Wilson Mountain is the highest mountain in the Sedona area. It is actually a mesa, and offers great views from overlooks at the north and the south side. I combined the North and South Wilson trails into one solid day hike.
Wilson Mountain Trail, Sedona
Location: Sedona, Arizona, USA
Trails: South Wilson, North Wilson
Distance: 11 miles (17,7 km)
Elevation gain: 2,660 ft (811 m)
Elevation loss: 2,450 ft (747 m)
Highest point: Wilson Mountain South summit 7,011 ft (2.137 m)
Time: 5:15 hrs walking time, 6:30 hrs total time
Hiked: November 6, 2022
Getting to the Trailhead
There are two trailheads for the Wilson Mountain trail: the North and South trailhead. The South trailhead has a small parking lot at the Midgley Bridge, the North trailhead has a bigger one at the Encinosa Picnic Area. Both parking areas are easy to reach from the US 179, but Midgely Bridge will fillup early.
If you want to hike a loop, either one of the trailheads will do, but beware that the North trail is steeper than the South trail.
Overview of the Wilson Mountain trails
I did not hike a loop, but a point-to-point hike from the South trailhead to the North, visiting both of the Wilson Mountain overlooks at the plateau. I wanted to have my rental car at the end point (Encinosa Picnic Area), so I needed a ride from Encinosa to the trailhead Midgley Bridge early in the morning. This 3.4 miles of distance must be covered by car. It is only a 5 minute drive, and hiking would take an hour of dangerous road walking. The problem however was to find a reliable taxi service in Sedona. I had made an appointment with Sedona Quickrides but they just did not show up and despite the various messages I sent them, I never heard from them again.
So there I was at 7 a.m., my car parked on an almost empty parking lot with virtually no cell phone coverage. I waited about 20 minutes and I almost decided to change my plans for the day, when a white pick up truck parked close to me. Out came a man who walked in my direction, so I assumed he was the taxi driver. But he was actually just heading for the bathroom behind me. After explaining my confusion, he said he would take me to the South Trailhead at Midgley Bridge. The small but strong looking man introduced himself as Philip and in the 5 minute drive told me about his life as a native American, working as an electrician in Phoenix, 2 hours south, while his family lived at the Navaho reservation 2 hours north of Sedona.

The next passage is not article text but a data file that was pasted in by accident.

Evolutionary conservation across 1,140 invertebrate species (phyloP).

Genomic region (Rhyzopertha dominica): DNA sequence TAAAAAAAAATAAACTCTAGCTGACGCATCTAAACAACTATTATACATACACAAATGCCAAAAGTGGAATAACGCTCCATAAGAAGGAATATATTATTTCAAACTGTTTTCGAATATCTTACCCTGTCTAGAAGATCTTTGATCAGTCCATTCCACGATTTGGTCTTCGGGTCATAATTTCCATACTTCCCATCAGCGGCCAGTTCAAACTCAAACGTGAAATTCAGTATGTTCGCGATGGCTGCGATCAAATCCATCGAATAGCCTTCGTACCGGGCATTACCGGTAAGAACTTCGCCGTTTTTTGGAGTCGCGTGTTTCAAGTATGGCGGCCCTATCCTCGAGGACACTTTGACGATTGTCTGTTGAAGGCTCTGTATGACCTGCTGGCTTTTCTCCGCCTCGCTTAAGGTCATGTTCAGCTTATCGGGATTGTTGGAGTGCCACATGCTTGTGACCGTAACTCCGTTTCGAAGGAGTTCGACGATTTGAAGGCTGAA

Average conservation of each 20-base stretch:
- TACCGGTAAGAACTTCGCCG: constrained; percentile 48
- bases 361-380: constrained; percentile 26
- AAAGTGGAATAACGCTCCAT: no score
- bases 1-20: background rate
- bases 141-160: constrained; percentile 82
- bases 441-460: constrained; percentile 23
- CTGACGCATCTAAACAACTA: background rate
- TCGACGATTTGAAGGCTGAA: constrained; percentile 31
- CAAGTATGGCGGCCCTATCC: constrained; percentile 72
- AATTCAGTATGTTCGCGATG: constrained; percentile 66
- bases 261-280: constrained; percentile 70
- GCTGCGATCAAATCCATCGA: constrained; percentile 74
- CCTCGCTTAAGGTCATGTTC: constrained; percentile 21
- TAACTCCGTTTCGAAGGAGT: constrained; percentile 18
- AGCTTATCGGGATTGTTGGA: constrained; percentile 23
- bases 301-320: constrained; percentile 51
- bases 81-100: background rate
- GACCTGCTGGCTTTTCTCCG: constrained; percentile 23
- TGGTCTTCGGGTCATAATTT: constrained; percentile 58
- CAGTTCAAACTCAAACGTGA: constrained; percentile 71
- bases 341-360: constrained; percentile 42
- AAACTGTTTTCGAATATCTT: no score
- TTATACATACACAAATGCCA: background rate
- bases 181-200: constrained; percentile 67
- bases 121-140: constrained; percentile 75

Wilson South Trailhead
The South Trailhead of the Wilson trail is at the Midgley Bridge parking area.
Arriving at Midgley Bridge around 7.30, I looked around for the South Wilson trail sign. I found it just a few yards away from the Huckaby Trailhead, which leads down to the Oak Creek. The trail started on a quite steep path of red earth and rock, but soon followed the more gentle contours of the mountain. The colors of the ground beneath my feet seemed to change with every few steps. From red to yellow, then grey and brown.
The Wilson Mountain plateau seen from the South
From the trail I saw the impressive Acropolis and Steamboat Rock to my left, touched by the first rays of sunlight on their golden-red walls. Around me: yellow grass, green shrubs on red earth and the pale green Agave plants. These Arizona colors will always stay with me vividly.
First Bench of Wilson Mountain
After 30 minutes or so the gradually ascending trail changed to more demanding switchbacks up to the higher plateau. I was hiking in the sun now and I stuffed my puff jacket into my backpack. In the distance, above me, I could see another hiker – the first of the day. While the Cathedral Rock hike the previous day had been somewhat crowded, today I was actually happy to meet someone else. After a while – the entire ascend took about 1.5 hour – I passed the man on the narrow trail. He was quite a bit older than me and I was somewhat worried about him at first (later I would learn he was a I very experienced hiker). We shared a short chat, but it was too hot to stand still here so I hike on to the top of the plateau.
San Francisco Peaks seen from the First Bench of Wilson Mountain
The top of the plateau, called the First Bench, is an enormous grassy field with only an occasional tree here and there. I stopped as soon as I reached one of these trees, providing me with some shade. I took off more layers of clothing, and rested a while sitting on a log.